GCC banks could face capital and liquidity shortfall
GCC banks must better manage their capital and liquidity positions or face substantial shortfalls, according to a recent study by Booz & Company.
The capital shortfall for GCC and Levant banks could increase from about $11 billion in total in 2012 to a range of $12 billion to $27 billion in 2017, based on various economic scenarios.
Management consulting firm Booz & Company recently conducted a study of capitalisation and liquidity levels at 64 regional banks. The results were sobering, as many institutions face the prospect of capital and liquidity shortfalls in the near term, particularly as Basel III rules are phased in between 2013 and 2018. In response, banks will need to manage their capital and liquidity levels more proactively, and soon.
Since the financial crisis, capital and liquidity support from GCC and Levant regulators has helped keep the banking sector relatively strong. Across the region, governments acted fast to inject liquidity into the system by placing long-term government deposits into banks. In Bahrain, Oman, and Saudi Arabia regulators also lowered interest rates and modified reserve requirements to improve the liquidity situation. To support capital positions, Kuwait and the UAE made direct capital injections and Qatar purchased bank assets.
Although the governments’ capital and liquidity initiatives have helped keep regional banks solvent and strong to date, Booz & Company’s study found that many of these banks could soon face capital and liquidity shortfalls.
To a large extent, the new capital and liquidity ratios under Basel III have not yet been finalised, but with the implementation phase around the corner, Booz & Company ran several scenarios based on the most likely new ratios. According to the analysis, the new minimum capital requirements set by the Basel Committee and local regulators will significantly affect banks, including systemically important financial institutions (SIFI). The new requirements are much more stringent, and they call for meticulous and recurrent capital planning that is integrated into the overall strategy of the banks.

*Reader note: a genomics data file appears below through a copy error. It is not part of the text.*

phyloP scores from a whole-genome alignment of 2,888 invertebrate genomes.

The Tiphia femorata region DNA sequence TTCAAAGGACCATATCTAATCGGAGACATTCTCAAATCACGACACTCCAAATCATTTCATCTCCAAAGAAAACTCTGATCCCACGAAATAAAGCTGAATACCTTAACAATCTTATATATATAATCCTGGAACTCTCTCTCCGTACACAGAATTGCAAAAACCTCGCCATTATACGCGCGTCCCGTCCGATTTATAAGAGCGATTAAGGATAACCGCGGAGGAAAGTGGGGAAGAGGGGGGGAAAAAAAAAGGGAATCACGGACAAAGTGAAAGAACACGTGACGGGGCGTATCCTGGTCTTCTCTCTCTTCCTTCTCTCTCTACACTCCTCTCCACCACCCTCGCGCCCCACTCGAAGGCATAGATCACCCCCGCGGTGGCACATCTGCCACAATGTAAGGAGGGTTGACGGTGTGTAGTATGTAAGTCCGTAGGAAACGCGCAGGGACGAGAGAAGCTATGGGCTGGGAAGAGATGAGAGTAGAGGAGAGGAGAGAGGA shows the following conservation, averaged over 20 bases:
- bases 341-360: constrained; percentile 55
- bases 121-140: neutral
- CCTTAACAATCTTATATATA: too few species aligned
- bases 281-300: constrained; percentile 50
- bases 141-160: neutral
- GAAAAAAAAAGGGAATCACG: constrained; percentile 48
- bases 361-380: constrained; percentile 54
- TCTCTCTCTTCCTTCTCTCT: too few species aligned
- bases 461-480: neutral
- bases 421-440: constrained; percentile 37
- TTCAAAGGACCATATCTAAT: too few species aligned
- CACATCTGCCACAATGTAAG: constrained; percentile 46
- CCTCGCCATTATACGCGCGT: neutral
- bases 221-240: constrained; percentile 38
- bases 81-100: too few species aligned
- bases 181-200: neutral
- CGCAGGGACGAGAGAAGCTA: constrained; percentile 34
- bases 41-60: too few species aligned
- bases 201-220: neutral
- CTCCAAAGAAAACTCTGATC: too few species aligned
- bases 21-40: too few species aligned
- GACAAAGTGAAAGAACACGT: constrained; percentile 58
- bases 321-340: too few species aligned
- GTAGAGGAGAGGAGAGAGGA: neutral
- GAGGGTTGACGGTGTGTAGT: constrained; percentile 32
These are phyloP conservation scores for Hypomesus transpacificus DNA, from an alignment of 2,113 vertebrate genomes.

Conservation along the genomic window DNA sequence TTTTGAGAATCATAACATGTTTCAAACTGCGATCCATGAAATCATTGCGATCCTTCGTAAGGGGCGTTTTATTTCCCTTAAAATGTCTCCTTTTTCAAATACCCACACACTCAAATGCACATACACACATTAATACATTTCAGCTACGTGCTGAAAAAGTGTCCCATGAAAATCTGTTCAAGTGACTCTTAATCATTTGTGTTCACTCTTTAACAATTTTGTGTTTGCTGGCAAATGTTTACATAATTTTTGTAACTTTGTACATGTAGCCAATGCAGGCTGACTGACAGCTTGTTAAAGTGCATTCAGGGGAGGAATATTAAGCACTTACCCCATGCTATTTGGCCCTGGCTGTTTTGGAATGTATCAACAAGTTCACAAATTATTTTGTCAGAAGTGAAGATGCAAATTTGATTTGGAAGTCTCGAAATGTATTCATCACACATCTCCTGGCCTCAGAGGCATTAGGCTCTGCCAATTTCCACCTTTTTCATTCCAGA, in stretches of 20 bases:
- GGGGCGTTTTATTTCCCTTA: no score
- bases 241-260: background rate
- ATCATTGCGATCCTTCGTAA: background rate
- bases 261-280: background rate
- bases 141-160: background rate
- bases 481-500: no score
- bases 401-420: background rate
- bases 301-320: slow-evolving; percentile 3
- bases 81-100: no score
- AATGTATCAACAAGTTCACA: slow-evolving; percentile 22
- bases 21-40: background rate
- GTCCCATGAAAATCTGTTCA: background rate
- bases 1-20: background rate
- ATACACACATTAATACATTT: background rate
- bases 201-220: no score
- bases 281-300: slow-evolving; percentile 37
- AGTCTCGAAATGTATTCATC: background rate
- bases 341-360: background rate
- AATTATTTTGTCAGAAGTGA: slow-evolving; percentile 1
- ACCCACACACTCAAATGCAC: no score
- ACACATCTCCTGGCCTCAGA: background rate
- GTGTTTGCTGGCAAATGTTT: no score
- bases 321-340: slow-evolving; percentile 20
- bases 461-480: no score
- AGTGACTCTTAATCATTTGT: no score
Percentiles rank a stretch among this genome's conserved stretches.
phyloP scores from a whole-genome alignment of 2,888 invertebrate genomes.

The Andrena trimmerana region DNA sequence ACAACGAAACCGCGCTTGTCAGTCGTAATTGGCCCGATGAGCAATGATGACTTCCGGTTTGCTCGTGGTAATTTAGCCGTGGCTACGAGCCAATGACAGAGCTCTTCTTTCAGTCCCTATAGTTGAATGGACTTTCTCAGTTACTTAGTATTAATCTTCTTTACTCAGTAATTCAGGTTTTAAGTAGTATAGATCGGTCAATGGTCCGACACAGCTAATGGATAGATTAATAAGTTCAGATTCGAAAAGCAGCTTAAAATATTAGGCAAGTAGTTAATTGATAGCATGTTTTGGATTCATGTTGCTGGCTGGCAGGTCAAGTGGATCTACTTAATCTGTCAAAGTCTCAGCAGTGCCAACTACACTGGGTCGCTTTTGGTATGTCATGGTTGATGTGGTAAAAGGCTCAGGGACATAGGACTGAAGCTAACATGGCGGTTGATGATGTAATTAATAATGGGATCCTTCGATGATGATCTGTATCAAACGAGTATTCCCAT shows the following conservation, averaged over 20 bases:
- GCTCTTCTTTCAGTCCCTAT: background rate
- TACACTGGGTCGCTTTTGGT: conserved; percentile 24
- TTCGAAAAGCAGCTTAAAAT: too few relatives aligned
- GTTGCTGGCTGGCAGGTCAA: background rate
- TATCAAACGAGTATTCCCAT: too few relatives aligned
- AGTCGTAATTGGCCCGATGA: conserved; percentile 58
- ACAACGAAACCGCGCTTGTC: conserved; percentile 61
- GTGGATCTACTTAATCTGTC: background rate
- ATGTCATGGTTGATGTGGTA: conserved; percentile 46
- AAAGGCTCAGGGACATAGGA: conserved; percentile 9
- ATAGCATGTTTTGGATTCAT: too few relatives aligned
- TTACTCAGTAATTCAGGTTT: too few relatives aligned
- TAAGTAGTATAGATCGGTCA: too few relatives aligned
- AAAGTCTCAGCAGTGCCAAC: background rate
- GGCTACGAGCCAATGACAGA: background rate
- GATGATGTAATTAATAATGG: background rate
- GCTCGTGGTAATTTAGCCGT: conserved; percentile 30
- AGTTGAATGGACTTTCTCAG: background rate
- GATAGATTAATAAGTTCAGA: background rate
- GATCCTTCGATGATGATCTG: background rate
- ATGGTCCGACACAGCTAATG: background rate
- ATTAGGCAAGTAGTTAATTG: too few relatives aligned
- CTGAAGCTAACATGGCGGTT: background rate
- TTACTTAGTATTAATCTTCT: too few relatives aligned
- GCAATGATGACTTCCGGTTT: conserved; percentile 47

Based on 2012 performance, 15 of the 64 banks could fail to meet a capital requirement of 16 per cent, and 29 of the banks could fail to meet a capital requirement of 18 per cent,” said Mazen Najjar, a Partner with Booz & Company. “To get an idea of how banks would perform in the future, we also ran two economic scenarios for 2017: one assuming growth in line with the projected expansion in GDP and another assuming decelerated growth. The results for the downside scenario were sobering.”
In effect, under the downside scenario, 28 banks could fail to meet the 16 per cent capital requirement while 39 institutions could fail to meet the 18 per cent capital requirement.
The picture is similar, though somewhat better, when looking at core capital. For instance, based on 2012 performance, two banks could fail to meet a new core capital requirement of 9.5 per cent, 11 could fall short if the level was at 12 per cent, and 22 could fail were the level raised to 14.5 per cent. In a 2017 downside scenario, 25 banks could fail to meet the 14.5 per cent threshold.
On the liquidity side, Basel III introduces two new ratios, The Liquidity Coverage Ratio (LCR) and The Net Stable Funding Ratio (NSFR), to improve the banking sector’s ability to absorb shocks arising from financial and economic stress, thus reducing the risk of spillover from the financial sector to the real economy.